I’m going to address some common questions about how personalised patches are made.

So here’s the process

1 – We need a design. More importantly, we need a Vector design (i’ll explain more on this)

2 – We need to 3D render the design

3 – We need to “cut” the design from metal plates

4 – We produce a test patch

5 – We make the required custom pvc patches and get the velcro added to them

6 – We send them out to you awesome people

Design stage

I said I’d explain this as this is really important.

“I have a low resolution png/jpeg design – can you make my custom patches from this?”

Well, sometimes yes and sometimes no. I mentioned “Vector” design before. The main difference between vector and raster graphics is that raster graphics are composed of pixels, while vector graphics are composed of paths. A raster graphic, such as a gif or jpeg, is an array of pixels of various colours, which together form an image. Raster images are usually OK for embroidery, but for Custom PVC patches we always need a vector design.

Raster vs vector image for pvc patches

Think of it like a digital outline, that the CNC machine can follow.

If you send over a raster image (jpg or png) then we still have to re-design it in a vector format. Some take a few minutes (nice and simple ones) and some can take hours and hours. We don’t want to charge extra but time is money! Sometimes we have to charge. If you have a raster image and you want it as a vector file quite cheaply – head over to https://www.fiverr.com/ and search for “vector tracing”.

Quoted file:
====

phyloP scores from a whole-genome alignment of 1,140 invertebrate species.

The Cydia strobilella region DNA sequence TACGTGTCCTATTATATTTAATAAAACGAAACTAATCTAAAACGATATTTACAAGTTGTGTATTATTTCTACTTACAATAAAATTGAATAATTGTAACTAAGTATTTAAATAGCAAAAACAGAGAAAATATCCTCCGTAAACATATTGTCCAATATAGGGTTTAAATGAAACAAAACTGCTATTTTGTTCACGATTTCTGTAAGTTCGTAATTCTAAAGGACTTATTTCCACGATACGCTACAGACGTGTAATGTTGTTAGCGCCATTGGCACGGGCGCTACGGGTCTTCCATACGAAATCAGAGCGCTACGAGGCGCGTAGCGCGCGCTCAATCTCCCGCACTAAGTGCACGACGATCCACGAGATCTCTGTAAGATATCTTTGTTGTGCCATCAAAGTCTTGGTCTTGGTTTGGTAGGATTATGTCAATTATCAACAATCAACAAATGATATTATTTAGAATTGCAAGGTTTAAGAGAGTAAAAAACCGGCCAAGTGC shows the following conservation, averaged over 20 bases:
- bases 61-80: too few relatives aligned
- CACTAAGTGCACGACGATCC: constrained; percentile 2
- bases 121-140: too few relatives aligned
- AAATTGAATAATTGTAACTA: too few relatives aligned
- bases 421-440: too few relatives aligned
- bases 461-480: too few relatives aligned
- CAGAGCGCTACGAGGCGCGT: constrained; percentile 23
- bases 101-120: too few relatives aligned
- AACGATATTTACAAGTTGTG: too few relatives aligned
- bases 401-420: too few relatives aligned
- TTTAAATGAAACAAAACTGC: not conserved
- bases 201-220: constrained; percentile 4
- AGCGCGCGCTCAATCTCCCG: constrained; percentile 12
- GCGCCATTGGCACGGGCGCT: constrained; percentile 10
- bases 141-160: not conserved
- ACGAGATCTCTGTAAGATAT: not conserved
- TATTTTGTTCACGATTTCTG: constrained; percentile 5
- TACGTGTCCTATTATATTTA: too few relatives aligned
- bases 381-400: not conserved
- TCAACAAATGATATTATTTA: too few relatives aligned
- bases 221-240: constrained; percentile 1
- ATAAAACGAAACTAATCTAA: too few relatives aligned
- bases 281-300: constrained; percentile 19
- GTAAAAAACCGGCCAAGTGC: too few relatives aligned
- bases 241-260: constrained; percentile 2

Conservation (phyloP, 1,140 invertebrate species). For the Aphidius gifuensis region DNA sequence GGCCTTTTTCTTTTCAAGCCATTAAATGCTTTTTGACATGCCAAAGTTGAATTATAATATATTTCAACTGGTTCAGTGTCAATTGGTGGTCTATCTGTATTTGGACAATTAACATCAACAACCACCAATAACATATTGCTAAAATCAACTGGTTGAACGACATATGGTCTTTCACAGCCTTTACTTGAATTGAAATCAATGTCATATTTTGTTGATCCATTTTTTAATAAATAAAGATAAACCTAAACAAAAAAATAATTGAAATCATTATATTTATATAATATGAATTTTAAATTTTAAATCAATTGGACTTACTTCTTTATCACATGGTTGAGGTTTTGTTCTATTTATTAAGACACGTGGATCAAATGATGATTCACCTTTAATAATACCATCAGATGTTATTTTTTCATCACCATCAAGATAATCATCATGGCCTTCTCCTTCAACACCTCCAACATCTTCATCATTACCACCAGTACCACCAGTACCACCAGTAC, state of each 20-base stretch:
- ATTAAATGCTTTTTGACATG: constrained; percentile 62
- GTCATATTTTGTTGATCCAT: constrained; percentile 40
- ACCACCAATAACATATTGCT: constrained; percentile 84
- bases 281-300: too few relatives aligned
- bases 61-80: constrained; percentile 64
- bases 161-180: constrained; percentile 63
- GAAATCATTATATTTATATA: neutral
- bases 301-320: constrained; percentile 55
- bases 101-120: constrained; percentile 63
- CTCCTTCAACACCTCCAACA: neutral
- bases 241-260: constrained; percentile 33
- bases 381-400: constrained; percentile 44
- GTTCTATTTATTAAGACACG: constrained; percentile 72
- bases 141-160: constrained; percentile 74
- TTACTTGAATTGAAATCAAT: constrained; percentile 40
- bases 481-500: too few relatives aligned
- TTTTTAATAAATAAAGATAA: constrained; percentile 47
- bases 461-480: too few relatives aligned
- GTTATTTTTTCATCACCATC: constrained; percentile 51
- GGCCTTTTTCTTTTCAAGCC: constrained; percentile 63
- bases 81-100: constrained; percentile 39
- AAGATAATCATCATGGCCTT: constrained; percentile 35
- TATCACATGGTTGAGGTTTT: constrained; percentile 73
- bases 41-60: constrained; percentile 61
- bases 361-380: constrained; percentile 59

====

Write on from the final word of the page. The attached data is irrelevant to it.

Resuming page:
Then send us your vector file (SVG, AI or EPS files) and we can crack on with 3D rendering the image.

3D rendering of the patch design

Once we have the 2D vector design, we need to 3D render it, so that the CNC machine knows where to cut. Here’s a couple of example of the 3D rendering for Airsoftparts Online and Team Kamikaze.

CNC Machining of the design

Once we’ve done all the above, the design heads to the CNC machine. This cuts out the “negative” of your custom design.

Custom PVC patches – CNC machining

Once the design has been cut, liquid PVC is poured into the mould, then set. We’re then left with a test patch.

You’ll see from the picture that there is a “gully” towards the outer edge. This is where the stitching will eventually go, to attach the velcro.

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